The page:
A researcher found a Linux encryptor that targets VMware’s ESXi virtual machine platform and presumably belongs to the BlackMatter gang.
The gang is another ransomware operator that recently shifted its focus to Linux servers. As the enterprise world is moving to virtual machines for better resource management and recovery, so do hackers. And with the increasing popularity of VMware ESXi virtual machines, many ransomware gangs started adopting encryption tools designed for ESXi as their primary tool for attacking enterprises.
BlackMatter is a new ransomware actor that started operating last month. It uses the same encryption routines as DarkSide, which indicates that BlackMatter is rebranded DarkSide, a prolific ransomware gang in the past that shut down after attacking the Colonial pipeline and the pressure of international enforcement.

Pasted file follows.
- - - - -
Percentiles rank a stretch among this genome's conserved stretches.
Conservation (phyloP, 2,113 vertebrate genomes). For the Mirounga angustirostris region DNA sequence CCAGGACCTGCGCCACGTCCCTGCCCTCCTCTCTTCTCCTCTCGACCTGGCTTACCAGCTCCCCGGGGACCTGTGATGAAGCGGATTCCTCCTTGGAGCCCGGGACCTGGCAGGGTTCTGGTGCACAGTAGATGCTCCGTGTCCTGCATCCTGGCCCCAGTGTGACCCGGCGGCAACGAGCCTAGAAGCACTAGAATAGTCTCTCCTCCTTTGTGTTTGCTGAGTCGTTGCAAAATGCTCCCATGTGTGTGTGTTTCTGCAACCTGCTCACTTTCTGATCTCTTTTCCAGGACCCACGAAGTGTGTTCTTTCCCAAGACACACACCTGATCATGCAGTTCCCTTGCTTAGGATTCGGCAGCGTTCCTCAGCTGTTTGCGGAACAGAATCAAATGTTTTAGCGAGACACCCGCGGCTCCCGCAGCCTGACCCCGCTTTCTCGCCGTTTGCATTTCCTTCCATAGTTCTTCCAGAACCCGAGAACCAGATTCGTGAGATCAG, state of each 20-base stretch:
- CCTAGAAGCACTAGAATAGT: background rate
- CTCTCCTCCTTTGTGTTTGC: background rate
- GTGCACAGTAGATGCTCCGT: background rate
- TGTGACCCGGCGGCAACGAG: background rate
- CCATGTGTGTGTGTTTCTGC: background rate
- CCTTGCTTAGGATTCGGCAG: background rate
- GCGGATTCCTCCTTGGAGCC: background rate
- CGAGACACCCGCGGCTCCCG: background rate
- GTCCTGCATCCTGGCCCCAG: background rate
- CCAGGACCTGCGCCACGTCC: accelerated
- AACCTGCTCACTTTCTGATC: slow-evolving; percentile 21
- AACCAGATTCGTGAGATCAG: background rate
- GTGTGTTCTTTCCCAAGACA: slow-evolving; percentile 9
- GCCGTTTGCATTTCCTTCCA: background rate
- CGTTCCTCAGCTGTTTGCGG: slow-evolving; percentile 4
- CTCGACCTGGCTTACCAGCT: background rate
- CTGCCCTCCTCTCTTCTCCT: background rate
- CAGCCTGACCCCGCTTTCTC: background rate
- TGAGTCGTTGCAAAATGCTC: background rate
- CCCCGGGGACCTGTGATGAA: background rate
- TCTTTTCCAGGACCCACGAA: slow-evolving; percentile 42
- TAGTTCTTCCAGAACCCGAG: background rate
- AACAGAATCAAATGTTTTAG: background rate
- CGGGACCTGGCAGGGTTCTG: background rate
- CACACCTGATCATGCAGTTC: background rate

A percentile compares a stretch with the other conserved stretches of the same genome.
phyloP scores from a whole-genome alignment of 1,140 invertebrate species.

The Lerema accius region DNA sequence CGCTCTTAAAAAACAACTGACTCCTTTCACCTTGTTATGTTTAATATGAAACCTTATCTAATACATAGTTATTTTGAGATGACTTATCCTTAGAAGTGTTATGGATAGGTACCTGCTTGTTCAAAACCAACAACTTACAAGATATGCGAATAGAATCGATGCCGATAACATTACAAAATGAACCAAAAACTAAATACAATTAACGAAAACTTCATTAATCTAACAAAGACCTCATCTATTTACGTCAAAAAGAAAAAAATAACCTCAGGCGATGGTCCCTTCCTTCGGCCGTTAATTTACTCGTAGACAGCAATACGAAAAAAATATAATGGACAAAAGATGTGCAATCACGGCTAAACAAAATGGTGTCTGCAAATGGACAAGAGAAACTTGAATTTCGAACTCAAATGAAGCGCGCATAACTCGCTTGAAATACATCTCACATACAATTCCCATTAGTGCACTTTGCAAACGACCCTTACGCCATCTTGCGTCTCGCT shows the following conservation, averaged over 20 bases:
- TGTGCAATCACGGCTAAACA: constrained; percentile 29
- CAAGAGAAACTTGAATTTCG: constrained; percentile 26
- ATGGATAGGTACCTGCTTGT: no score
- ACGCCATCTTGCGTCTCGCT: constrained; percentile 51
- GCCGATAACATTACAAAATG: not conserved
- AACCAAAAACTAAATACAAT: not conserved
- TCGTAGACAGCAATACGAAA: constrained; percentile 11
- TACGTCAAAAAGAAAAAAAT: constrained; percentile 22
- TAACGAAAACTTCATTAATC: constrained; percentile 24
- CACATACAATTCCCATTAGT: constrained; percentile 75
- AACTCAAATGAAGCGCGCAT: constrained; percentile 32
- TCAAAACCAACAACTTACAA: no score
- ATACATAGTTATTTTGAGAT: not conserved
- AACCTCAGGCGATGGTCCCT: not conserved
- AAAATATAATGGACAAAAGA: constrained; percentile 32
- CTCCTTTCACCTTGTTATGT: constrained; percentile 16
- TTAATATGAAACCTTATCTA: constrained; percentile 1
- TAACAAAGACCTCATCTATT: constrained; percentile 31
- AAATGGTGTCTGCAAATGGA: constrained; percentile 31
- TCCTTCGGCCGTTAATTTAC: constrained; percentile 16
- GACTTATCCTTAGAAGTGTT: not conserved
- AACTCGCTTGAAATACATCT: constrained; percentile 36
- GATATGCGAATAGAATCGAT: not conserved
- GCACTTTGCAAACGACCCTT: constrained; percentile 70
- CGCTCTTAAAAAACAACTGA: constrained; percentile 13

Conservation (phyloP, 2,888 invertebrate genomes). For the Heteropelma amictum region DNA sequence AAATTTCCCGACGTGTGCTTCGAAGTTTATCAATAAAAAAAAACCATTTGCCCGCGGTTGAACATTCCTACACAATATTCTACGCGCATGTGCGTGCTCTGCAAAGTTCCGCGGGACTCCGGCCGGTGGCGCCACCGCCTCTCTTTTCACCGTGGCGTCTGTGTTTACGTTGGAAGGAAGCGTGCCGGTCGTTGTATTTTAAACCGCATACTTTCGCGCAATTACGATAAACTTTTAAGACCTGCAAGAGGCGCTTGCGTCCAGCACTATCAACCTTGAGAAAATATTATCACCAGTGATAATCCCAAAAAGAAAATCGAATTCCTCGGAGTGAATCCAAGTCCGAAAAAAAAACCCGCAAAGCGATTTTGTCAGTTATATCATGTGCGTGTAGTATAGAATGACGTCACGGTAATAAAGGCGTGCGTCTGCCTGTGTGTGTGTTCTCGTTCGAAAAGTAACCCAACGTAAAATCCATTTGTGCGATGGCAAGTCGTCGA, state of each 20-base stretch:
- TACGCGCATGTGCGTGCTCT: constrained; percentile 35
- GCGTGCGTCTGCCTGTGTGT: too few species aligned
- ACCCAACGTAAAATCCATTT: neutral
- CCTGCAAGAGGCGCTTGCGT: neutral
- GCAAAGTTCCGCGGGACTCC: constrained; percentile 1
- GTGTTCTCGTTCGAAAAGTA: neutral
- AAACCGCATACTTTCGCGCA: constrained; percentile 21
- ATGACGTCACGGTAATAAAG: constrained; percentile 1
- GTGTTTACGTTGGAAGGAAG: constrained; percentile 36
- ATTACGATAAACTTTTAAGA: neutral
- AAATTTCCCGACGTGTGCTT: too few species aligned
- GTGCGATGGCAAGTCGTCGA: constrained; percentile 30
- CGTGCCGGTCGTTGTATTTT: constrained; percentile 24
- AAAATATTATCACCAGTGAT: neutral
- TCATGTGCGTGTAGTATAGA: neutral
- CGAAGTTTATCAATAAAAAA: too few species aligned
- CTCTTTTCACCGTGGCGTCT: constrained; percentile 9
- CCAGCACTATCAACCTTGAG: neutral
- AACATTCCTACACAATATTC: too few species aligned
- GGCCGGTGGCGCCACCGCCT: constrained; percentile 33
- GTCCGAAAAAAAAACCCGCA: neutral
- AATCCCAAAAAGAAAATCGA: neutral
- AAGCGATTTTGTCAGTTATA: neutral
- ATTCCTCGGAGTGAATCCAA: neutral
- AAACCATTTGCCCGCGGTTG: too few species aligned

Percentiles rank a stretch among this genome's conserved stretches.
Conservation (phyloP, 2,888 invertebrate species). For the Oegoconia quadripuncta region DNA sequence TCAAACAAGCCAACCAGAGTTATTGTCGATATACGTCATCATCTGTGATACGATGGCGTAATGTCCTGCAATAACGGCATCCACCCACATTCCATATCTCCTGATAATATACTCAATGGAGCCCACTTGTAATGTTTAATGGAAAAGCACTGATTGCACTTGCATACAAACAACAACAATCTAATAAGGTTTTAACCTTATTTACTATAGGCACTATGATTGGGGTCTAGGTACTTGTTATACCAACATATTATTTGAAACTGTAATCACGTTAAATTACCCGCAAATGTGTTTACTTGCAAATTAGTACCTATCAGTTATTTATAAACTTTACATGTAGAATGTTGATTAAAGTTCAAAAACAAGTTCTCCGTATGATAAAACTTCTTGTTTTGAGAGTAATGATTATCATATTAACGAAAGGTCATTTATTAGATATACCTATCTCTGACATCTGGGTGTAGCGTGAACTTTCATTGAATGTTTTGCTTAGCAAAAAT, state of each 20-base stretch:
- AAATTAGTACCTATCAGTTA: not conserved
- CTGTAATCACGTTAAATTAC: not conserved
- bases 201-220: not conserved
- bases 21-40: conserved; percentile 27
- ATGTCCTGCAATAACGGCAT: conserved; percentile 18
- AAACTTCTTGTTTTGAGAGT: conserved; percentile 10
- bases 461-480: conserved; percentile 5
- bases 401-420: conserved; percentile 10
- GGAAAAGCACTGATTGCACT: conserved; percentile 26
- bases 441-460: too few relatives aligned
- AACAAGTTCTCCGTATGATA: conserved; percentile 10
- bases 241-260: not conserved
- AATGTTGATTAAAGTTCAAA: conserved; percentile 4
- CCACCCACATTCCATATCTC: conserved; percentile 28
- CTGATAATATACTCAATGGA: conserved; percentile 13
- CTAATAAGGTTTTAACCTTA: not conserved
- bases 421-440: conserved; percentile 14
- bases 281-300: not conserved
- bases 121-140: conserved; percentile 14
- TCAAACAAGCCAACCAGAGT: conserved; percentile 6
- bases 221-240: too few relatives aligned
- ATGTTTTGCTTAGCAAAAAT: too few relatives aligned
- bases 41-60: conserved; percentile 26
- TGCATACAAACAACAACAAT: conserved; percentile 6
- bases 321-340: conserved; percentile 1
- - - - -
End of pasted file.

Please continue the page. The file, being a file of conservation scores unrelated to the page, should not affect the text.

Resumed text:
The BlackMatter Linux encryptor is designed to solely target ESXi. Threat actors created an ‘esxi_utils’ library that is used to perform various operations on VMware ESXi servers using the esxcli command-line management tool, which include listing VMs, stopping firewalls, stopping a VM, and more.
Thus, the stop_firewall() function will run the following command:
esxcli network firewall set --enabled false
And the stop_vm() function will execute the following esxcli command:
esxcli vm process kill --type=force --world-id [ID]
All ransomware attacks attempt to prevent the virtual machines from running before they are encrypted to prevent corruption of data during encryption.
Once the entire network is shut down with all its VMs, the malware will automatically encrypt all files with the specified file extensions.
Usually, during a ransomware attack, the threat actor can encrypt multiple ESXi servers with a single command. This makes targeting ESXi servers particularly attractive and efficient for hackers.
Other ransomware operations have also created their own Linux encryptors. Among them REvil, HelloKitty, Babuk, RansomExx/Defray, Mespinoza, and GoGoogle.